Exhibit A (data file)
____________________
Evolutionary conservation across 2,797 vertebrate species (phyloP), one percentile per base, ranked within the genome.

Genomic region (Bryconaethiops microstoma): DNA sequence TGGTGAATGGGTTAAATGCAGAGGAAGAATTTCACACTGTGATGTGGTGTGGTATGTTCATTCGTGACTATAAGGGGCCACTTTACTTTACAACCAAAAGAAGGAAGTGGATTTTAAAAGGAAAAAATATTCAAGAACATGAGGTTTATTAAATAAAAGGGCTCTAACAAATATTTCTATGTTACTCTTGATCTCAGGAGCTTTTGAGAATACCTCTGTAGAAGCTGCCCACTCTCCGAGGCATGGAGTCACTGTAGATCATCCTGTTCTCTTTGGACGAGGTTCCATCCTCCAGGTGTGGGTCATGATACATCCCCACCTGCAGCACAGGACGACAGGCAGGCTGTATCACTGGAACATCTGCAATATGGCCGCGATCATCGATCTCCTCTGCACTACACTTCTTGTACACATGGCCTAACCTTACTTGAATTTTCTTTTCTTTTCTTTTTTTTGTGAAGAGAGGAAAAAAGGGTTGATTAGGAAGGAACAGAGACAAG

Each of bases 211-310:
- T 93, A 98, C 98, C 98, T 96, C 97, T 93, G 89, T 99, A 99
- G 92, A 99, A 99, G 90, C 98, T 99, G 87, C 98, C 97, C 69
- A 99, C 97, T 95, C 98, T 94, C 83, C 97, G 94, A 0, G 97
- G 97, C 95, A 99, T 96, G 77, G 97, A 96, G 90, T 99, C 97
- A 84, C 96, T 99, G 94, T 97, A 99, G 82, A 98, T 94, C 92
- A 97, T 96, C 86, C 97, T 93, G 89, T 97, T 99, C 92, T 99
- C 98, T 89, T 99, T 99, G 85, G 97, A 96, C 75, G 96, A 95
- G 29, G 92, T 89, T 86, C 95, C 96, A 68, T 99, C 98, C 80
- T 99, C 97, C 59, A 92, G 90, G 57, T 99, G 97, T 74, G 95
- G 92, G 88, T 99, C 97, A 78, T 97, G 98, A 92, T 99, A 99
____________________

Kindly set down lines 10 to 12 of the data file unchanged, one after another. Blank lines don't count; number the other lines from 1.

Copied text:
- C 98, T 89, T 99, T 99, G 85, G 97, A 96, C 75, G 96, A 95
- G 29, G 92, T 89, T 86, C 95, C 96, A 68, T 99, C 98, C 80
- T 99, C 97, C 59, A 92, G 90, G 57, T 99, G 97, T 74, G 95